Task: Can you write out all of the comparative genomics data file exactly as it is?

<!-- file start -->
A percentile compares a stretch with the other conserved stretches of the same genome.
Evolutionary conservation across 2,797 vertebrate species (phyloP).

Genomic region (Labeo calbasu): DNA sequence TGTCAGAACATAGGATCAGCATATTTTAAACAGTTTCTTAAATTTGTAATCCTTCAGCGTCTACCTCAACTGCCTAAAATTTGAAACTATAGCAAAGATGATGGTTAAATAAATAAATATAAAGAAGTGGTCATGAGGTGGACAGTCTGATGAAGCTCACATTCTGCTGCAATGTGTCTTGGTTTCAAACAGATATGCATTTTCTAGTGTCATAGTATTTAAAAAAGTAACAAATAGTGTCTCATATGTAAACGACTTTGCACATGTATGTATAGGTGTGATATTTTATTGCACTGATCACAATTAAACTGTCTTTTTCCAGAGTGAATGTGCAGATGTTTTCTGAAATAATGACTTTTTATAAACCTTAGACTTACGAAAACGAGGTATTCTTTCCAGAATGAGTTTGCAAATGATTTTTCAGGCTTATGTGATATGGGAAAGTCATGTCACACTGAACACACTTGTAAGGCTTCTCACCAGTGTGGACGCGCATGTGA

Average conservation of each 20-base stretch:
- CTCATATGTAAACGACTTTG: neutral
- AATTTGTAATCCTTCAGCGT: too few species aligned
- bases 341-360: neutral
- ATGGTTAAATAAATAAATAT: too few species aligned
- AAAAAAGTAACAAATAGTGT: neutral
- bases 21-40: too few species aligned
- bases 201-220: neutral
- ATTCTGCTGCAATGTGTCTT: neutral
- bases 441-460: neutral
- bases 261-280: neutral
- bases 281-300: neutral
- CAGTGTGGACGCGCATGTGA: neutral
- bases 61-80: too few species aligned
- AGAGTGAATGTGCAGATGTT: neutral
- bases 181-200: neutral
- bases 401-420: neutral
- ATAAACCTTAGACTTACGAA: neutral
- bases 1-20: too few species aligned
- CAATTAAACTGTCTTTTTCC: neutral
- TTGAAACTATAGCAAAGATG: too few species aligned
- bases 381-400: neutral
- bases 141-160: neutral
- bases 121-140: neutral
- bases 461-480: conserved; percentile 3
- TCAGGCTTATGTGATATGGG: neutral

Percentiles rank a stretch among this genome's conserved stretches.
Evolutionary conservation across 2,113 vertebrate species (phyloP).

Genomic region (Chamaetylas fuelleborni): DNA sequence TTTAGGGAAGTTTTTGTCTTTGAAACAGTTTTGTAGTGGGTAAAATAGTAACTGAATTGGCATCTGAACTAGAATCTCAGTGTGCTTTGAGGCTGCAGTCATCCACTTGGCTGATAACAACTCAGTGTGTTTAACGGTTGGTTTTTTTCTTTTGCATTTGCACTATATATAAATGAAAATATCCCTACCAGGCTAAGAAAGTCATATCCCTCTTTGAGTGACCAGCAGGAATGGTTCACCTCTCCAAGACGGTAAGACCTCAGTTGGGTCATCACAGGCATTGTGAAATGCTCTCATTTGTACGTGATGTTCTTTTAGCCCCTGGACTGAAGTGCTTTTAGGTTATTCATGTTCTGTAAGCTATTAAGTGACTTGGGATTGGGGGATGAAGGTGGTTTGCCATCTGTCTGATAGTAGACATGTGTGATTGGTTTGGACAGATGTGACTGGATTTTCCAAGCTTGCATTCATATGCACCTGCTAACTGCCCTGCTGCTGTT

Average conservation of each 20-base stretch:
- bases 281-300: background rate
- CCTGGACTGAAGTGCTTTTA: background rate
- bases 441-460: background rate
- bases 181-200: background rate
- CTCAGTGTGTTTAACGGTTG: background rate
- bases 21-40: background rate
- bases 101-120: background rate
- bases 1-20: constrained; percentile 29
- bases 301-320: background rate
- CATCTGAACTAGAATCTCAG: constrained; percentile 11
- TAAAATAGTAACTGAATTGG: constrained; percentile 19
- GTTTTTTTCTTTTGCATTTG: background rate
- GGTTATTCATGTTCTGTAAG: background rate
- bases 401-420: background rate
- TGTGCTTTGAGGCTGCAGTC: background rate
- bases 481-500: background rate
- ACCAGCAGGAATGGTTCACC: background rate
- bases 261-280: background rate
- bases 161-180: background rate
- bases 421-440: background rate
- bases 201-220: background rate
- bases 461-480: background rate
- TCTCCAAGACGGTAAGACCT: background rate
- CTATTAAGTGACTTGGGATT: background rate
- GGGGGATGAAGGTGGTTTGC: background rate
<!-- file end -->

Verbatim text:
A percentile compares a stretch with the other conserved stretches of the same genome.
Evolutionary conservation across 2,797 vertebrate species (phyloP).

Genomic region (Labeo calbasu): DNA sequence TGTCAGAACATAGGATCAGCATATTTTAAACAGTTTCTTAAATTTGTAATCCTTCAGCGTCTACCTCAACTGCCTAAAATTTGAAACTATAGCAAAGATGATGGTTAAATAAATAAATATAAAGAAGTGGTCATGAGGTGGACAGTCTGATGAAGCTCACATTCTGCTGCAATGTGTCTTGGTTTCAAACAGATATGCATTTTCTAGTGTCATAGTATTTAAAAAAGTAACAAATAGTGTCTCATATGTAAACGACTTTGCACATGTATGTATAGGTGTGATATTTTATTGCACTGATCACAATTAAACTGTCTTTTTCCAGAGTGAATGTGCAGATGTTTTCTGAAATAATGACTTTTTATAAACCTTAGACTTACGAAAACGAGGTATTCTTTCCAGAATGAGTTTGCAAATGATTTTTCAGGCTTATGTGATATGGGAAAGTCATGTCACACTGAACACACTTGTAAGGCTTCTCACCAGTGTGGACGCGCATGTGA

Average conservation of each 20-base stretch:
- CTCATATGTAAACGACTTTG: neutral
- AATTTGTAATCCTTCAGCGT: too few species aligned
- bases 341-360: neutral
- ATGGTTAAATAAATAAATAT: too few species aligned
- AAAAAAGTAACAAATAGTGT: neutral
- bases 21-40: too few species aligned
- bases 201-220: neutral
- ATTCTGCTGCAATGTGTCTT: neutral
- bases 441-460: neutral
- bases 261-280: neutral
- bases 281-300: neutral
- CAGTGTGGACGCGCATGTGA: neutral
- bases 61-80: too few species aligned
- AGAGTGAATGTGCAGATGTT: neutral
- bases 181-200: neutral
- bases 401-420: neutral
- ATAAACCTTAGACTTACGAA: neutral
- bases 1-20: too few species aligned
- CAATTAAACTGTCTTTTTCC: neutral
- TTGAAACTATAGCAAAGATG: too few species aligned
- bases 381-400: neutral
- bases 141-160: neutral
- bases 121-140: neutral
- bases 461-480: conserved; percentile 3
- TCAGGCTTATGTGATATGGG: neutral

Percentiles rank a stretch among this genome's conserved stretches.
Evolutionary conservation across 2,113 vertebrate species (phyloP).

Genomic region (Chamaetylas fuelleborni): DNA sequence TTTAGGGAAGTTTTTGTCTTTGAAACAGTTTTGTAGTGGGTAAAATAGTAACTGAATTGGCATCTGAACTAGAATCTCAGTGTGCTTTGAGGCTGCAGTCATCCACTTGGCTGATAACAACTCAGTGTGTTTAACGGTTGGTTTTTTTCTTTTGCATTTGCACTATATATAAATGAAAATATCCCTACCAGGCTAAGAAAGTCATATCCCTCTTTGAGTGACCAGCAGGAATGGTTCACCTCTCCAAGACGGTAAGACCTCAGTTGGGTCATCACAGGCATTGTGAAATGCTCTCATTTGTACGTGATGTTCTTTTAGCCCCTGGACTGAAGTGCTTTTAGGTTATTCATGTTCTGTAAGCTATTAAGTGACTTGGGATTGGGGGATGAAGGTGGTTTGCCATCTGTCTGATAGTAGACATGTGTGATTGGTTTGGACAGATGTGACTGGATTTTCCAAGCTTGCATTCATATGCACCTGCTAACTGCCCTGCTGCTGTT

Average conservation of each 20-base stretch:
- bases 281-300: background rate
- CCTGGACTGAAGTGCTTTTA: background rate
- bases 441-460: background rate
- bases 181-200: background rate
- CTCAGTGTGTTTAACGGTTG: background rate
- bases 21-40: background rate
- bases 101-120: background rate
- bases 1-20: constrained; percentile 29
- bases 301-320: background rate
- CATCTGAACTAGAATCTCAG: constrained; percentile 11
- TAAAATAGTAACTGAATTGG: constrained; percentile 19
- GTTTTTTTCTTTTGCATTTG: background rate
- GGTTATTCATGTTCTGTAAG: background rate
- bases 401-420: background rate
- TGTGCTTTGAGGCTGCAGTC: background rate
- bases 481-500: background rate
- ACCAGCAGGAATGGTTCACC: background rate
- bases 261-280: background rate
- bases 161-180: background rate
- bases 421-440: background rate
- bases 201-220: background rate
- bases 461-480: background rate
- TCTCCAAGACGGTAAGACCT: background rate
- CTATTAAGTGACTTGGGATT: background rate
- GGGGGATGAAGGTGGTTTGC: background rate